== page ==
In any of the above embodiments described above, flange 25 is removable (or replaceable). That is, if pump 36 (or pumps, if more than one are used) is turned off and regions 32, 33 and 34 are brought to atmospheric pressure, flange 25 of FIGS. 4 and 5 can be removed entirely from source block 37 by breaking the seal at o-ring 27 and lifting the flange off hinge 24. Flange 25 may then be replaced by any other similar flange containing a similar, or different, ion generating device, such as the MALDI ion source shown in FIG. 6.
Turning now to FIG. 6, shown is an alternate embodiment of an ionization source according to the present invention in which the ion generating device is matrix-assisted laser desorption ionization (MALDI). For example, in FIG. 6, flange 69 includes a MALDI ion production device. In this embodiment, sample probe 62 projects through flange 69 into first pumping region 68 such that probe head 63 is positioned adjacent to the entrance to prehexapole 66. O-ring 67 is located between probe 62 and flange 69 to maintain an airtight (or vacuum tight) seal in first pumping region 68.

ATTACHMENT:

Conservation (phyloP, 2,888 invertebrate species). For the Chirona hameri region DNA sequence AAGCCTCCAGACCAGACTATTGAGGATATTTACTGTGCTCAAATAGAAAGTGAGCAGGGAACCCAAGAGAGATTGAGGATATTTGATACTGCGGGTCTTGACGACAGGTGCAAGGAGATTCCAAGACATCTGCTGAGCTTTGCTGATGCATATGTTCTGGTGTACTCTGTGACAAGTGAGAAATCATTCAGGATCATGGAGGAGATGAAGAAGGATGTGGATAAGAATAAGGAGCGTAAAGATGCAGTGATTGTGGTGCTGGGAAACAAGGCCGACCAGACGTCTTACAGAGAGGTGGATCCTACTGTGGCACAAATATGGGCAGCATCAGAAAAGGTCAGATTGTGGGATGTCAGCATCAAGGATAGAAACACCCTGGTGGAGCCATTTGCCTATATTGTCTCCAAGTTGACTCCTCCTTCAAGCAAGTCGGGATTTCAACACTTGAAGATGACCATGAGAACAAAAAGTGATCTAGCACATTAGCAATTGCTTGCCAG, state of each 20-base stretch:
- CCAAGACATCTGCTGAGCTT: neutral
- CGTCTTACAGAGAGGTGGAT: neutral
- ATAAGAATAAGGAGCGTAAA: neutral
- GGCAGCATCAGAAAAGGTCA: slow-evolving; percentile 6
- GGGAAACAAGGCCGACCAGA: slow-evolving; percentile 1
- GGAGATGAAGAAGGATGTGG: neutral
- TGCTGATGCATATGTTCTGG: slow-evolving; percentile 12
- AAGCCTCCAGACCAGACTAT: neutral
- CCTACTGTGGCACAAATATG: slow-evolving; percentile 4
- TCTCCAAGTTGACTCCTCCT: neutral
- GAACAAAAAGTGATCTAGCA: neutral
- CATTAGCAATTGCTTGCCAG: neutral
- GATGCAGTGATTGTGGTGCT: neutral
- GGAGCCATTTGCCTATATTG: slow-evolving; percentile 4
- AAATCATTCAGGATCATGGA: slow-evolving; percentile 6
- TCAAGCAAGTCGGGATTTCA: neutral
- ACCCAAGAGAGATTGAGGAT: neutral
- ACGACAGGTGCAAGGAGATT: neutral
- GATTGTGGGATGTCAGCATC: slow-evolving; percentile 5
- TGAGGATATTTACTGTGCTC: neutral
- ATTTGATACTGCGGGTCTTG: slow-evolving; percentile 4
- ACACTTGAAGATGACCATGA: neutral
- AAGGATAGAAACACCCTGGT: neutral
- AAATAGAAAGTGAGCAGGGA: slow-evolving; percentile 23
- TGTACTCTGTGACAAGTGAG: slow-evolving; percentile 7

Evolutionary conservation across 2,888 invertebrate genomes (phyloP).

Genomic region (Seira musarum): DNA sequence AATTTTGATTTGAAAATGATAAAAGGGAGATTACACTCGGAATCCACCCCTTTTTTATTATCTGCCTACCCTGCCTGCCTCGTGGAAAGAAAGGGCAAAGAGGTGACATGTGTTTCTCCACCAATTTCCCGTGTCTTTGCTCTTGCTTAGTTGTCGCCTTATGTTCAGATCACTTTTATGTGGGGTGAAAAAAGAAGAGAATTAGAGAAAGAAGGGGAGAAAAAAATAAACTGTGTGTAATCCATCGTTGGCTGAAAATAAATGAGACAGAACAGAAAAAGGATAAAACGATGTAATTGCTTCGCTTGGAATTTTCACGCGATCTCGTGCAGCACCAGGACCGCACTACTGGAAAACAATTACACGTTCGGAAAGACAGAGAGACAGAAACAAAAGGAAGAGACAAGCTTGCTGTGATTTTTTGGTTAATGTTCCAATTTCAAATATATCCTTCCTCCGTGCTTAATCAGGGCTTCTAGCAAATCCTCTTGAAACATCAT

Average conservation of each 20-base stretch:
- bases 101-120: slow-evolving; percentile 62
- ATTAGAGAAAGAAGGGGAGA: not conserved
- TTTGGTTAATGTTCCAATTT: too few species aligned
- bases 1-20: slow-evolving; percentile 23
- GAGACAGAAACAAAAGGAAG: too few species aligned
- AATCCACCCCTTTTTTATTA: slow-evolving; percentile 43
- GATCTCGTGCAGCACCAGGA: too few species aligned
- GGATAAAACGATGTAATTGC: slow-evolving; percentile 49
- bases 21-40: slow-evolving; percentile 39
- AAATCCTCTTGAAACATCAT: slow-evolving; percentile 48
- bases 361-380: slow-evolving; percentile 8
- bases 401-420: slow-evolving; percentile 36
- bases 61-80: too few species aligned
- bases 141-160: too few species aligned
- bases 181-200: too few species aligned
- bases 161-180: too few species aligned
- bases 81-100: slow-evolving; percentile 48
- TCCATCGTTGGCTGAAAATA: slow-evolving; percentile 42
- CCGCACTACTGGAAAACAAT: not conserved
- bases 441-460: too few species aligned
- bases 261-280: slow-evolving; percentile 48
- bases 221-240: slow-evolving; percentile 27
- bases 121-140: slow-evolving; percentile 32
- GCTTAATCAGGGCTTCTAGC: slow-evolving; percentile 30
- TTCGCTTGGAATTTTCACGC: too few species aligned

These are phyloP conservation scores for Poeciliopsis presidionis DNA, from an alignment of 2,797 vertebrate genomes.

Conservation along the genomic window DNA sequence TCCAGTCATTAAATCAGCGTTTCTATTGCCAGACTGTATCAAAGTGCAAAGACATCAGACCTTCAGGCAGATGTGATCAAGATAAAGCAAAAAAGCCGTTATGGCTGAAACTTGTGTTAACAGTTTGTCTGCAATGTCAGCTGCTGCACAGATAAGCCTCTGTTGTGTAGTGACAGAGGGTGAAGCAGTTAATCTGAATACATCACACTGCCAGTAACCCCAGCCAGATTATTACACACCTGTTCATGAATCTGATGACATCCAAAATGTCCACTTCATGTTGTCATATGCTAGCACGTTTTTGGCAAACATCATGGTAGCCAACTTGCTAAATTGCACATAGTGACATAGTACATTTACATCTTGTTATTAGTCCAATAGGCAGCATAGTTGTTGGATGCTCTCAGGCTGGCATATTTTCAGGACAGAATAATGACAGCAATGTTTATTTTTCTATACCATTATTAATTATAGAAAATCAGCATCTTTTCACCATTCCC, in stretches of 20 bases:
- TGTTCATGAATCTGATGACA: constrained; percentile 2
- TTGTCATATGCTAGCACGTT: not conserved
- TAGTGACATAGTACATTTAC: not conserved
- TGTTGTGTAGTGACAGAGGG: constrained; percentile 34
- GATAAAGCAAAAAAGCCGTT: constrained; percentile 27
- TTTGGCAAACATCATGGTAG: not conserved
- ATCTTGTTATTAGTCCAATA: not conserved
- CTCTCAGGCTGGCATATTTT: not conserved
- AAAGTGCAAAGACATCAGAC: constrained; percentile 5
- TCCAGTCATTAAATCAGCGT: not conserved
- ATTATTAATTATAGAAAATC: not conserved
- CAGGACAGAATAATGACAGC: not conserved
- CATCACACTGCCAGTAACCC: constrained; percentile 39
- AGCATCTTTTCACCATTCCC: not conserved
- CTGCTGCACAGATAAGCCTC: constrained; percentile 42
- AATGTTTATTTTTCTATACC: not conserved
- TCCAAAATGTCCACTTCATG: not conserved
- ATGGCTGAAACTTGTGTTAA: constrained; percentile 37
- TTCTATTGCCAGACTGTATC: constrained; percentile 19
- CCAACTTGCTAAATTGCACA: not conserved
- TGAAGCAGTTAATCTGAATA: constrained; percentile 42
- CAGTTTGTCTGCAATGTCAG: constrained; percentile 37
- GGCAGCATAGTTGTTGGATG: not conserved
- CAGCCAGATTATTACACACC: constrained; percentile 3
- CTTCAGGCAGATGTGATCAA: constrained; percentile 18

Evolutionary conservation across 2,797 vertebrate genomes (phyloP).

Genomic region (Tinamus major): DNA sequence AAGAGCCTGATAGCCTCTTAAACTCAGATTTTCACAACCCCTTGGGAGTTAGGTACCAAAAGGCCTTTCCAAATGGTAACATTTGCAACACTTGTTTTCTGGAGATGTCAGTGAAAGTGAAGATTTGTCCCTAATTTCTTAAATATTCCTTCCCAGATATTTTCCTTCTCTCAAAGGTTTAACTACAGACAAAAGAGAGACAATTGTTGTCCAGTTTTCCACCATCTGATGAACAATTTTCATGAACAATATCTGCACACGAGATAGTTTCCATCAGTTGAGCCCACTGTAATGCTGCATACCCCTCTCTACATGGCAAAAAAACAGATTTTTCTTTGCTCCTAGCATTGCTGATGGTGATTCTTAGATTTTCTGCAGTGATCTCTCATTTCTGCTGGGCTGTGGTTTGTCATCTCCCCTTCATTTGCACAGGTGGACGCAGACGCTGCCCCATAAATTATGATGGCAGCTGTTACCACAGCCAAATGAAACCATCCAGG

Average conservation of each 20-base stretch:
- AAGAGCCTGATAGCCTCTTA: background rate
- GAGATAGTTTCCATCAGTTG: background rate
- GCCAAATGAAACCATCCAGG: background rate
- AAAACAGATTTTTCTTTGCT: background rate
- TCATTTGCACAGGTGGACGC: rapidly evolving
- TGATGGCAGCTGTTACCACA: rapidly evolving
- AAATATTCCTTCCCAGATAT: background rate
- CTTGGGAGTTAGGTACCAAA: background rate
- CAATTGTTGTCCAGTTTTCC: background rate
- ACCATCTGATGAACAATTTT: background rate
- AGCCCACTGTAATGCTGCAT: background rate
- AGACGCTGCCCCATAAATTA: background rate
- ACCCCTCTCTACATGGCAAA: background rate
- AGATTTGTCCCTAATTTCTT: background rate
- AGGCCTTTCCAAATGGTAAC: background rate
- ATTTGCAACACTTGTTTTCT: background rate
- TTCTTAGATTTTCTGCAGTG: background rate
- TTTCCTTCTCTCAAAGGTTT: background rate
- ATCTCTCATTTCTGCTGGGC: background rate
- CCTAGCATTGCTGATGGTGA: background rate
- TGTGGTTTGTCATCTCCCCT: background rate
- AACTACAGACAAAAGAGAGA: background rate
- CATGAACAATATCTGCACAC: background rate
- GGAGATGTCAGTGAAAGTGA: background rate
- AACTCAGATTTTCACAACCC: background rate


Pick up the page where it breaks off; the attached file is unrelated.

The vacuum seal of first pumping region 68 is created by the connection of source block 37 and flange 69. O-ring 27 is positioned between source block 37 and flange 69 to ensure the airtight or vacuum seal is maintained in pumping region 68. In operation, first pumping region 68 is evacuated, for example, to a pressure of 10−2 mbar. Alternatively, gas (e.g., collisional gas) may be introduced into first pumping region 68 either continuously or in pulses via gas line 65 and valve 64. The pressure in first pumping region 68 is maintained such that ions produced via the MALDI process may be cooled. That is, in the MALDI process used in accordance with this embodiment of the present invention, the ions are first desorbed from probe head 63 when the laser light hits the sample material thereon. Initially, these ions have a high kinetic energy (e.g., a velocity of 750 m/s). By colliding with gas near the sample surface—or any gas in first pumping region 68—the ions will lose velocity and therefore the ions kinetic energy will be reduced. Thus, in effect, the ions will be cooled to the temperature of the gas before entering pre-hexapole 66 for transportation to the mass analyzer.